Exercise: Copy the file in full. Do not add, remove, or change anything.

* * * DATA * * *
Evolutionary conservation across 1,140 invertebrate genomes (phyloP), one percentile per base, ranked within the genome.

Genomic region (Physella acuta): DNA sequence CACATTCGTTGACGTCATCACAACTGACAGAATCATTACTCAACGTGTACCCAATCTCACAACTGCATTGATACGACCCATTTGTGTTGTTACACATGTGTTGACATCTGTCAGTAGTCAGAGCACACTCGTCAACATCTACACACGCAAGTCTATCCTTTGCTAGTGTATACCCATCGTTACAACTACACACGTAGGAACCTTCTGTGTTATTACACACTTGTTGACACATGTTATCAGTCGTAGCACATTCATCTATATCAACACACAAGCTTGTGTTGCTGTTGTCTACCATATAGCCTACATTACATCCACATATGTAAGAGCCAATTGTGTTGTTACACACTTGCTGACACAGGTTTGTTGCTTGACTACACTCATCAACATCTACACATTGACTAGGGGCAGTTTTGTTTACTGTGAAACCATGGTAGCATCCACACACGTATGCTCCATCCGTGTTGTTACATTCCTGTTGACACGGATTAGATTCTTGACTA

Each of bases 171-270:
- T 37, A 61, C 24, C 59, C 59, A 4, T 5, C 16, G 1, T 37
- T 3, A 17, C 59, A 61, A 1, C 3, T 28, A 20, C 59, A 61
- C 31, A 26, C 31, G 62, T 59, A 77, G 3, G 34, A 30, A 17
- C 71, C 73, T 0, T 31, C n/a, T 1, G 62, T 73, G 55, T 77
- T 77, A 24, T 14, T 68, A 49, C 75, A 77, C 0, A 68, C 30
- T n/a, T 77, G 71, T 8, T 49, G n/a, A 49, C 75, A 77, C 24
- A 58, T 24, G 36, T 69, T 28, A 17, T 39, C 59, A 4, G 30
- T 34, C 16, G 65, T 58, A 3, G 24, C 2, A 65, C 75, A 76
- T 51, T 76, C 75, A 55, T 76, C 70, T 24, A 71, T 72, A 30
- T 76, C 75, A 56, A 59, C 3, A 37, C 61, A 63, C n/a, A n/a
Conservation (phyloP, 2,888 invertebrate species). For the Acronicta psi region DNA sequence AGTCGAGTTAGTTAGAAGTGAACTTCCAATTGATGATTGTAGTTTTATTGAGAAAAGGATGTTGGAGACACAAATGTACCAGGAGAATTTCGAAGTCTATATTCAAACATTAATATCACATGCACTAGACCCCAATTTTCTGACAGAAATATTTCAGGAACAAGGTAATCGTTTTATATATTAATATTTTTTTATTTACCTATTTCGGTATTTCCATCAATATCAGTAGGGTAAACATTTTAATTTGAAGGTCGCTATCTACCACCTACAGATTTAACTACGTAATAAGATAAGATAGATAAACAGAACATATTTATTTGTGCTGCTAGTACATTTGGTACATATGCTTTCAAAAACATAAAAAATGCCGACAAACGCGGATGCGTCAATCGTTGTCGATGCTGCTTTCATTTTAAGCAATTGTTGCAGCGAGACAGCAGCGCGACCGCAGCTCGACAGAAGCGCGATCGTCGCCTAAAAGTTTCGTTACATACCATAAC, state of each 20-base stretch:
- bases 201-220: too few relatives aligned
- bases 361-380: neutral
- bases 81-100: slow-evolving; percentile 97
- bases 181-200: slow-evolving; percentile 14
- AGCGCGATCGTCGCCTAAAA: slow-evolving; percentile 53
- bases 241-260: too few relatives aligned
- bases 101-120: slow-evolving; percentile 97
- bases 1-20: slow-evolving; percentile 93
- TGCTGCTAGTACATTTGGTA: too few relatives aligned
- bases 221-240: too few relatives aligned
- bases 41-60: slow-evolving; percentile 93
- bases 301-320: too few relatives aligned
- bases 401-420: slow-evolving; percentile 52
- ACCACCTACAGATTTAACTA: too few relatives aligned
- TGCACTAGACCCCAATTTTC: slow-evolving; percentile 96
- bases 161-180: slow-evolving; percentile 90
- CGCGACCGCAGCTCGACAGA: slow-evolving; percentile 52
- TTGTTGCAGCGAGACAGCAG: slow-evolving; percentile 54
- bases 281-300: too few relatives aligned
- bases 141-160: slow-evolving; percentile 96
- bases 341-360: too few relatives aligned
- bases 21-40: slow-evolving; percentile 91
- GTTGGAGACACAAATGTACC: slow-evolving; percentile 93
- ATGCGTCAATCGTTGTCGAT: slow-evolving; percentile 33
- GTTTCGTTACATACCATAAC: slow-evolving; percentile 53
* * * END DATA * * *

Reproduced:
Evolutionary conservation across 1,140 invertebrate genomes (phyloP), one percentile per base, ranked within the genome.

Genomic region (Physella acuta): DNA sequence CACATTCGTTGACGTCATCACAACTGACAGAATCATTACTCAACGTGTACCCAATCTCACAACTGCATTGATACGACCCATTTGTGTTGTTACACATGTGTTGACATCTGTCAGTAGTCAGAGCACACTCGTCAACATCTACACACGCAAGTCTATCCTTTGCTAGTGTATACCCATCGTTACAACTACACACGTAGGAACCTTCTGTGTTATTACACACTTGTTGACACATGTTATCAGTCGTAGCACATTCATCTATATCAACACACAAGCTTGTGTTGCTGTTGTCTACCATATAGCCTACATTACATCCACATATGTAAGAGCCAATTGTGTTGTTACACACTTGCTGACACAGGTTTGTTGCTTGACTACACTCATCAACATCTACACATTGACTAGGGGCAGTTTTGTTTACTGTGAAACCATGGTAGCATCCACACACGTATGCTCCATCCGTGTTGTTACATTCCTGTTGACACGGATTAGATTCTTGACTA

Each of bases 171-270:
- T 37, A 61, C 24, C 59, C 59, A 4, T 5, C 16, G 1, T 37
- T 3, A 17, C 59, A 61, A 1, C 3, T 28, A 20, C 59, A 61
- C 31, A 26, C 31, G 62, T 59, A 77, G 3, G 34, A 30, A 17
- C 71, C 73, T 0, T 31, C n/a, T 1, G 62, T 73, G 55, T 77
- T 77, A 24, T 14, T 68, A 49, C 75, A 77, C 0, A 68, C 30
- T n/a, T 77, G 71, T 8, T 49, G n/a, A 49, C 75, A 77, C 24
- A 58, T 24, G 36, T 69, T 28, A 17, T 39, C 59, A 4, G 30
- T 34, C 16, G 65, T 58, A 3, G 24, C 2, A 65, C 75, A 76
- T 51, T 76, C 75, A 55, T 76, C 70, T 24, A 71, T 72, A 30
- T 76, C 75, A 56, A 59, C 3, A 37, C 61, A 63, C n/a, A n/a
Conservation (phyloP, 2,888 invertebrate species). For the Acronicta psi region DNA sequence AGTCGAGTTAGTTAGAAGTGAACTTCCAATTGATGATTGTAGTTTTATTGAGAAAAGGATGTTGGAGACACAAATGTACCAGGAGAATTTCGAAGTCTATATTCAAACATTAATATCACATGCACTAGACCCCAATTTTCTGACAGAAATATTTCAGGAACAAGGTAATCGTTTTATATATTAATATTTTTTTATTTACCTATTTCGGTATTTCCATCAATATCAGTAGGGTAAACATTTTAATTTGAAGGTCGCTATCTACCACCTACAGATTTAACTACGTAATAAGATAAGATAGATAAACAGAACATATTTATTTGTGCTGCTAGTACATTTGGTACATATGCTTTCAAAAACATAAAAAATGCCGACAAACGCGGATGCGTCAATCGTTGTCGATGCTGCTTTCATTTTAAGCAATTGTTGCAGCGAGACAGCAGCGCGACCGCAGCTCGACAGAAGCGCGATCGTCGCCTAAAAGTTTCGTTACATACCATAAC, state of each 20-base stretch:
- bases 201-220: too few relatives aligned
- bases 361-380: neutral
- bases 81-100: slow-evolving; percentile 97
- bases 181-200: slow-evolving; percentile 14
- AGCGCGATCGTCGCCTAAAA: slow-evolving; percentile 53
- bases 241-260: too few relatives aligned
- bases 101-120: slow-evolving; percentile 97
- bases 1-20: slow-evolving; percentile 93
- TGCTGCTAGTACATTTGGTA: too few relatives aligned
- bases 221-240: too few relatives aligned
- bases 41-60: slow-evolving; percentile 93
- bases 301-320: too few relatives aligned
- bases 401-420: slow-evolving; percentile 52
- ACCACCTACAGATTTAACTA: too few relatives aligned
- TGCACTAGACCCCAATTTTC: slow-evolving; percentile 96
- bases 161-180: slow-evolving; percentile 90
- CGCGACCGCAGCTCGACAGA: slow-evolving; percentile 52
- TTGTTGCAGCGAGACAGCAG: slow-evolving; percentile 54
- bases 281-300: too few relatives aligned
- bases 141-160: slow-evolving; percentile 96
- bases 341-360: too few relatives aligned
- bases 21-40: slow-evolving; percentile 91
- GTTGGAGACACAAATGTACC: slow-evolving; percentile 93
- ATGCGTCAATCGTTGTCGAT: slow-evolving; percentile 33
- GTTTCGTTACATACCATAAC: slow-evolving; percentile 53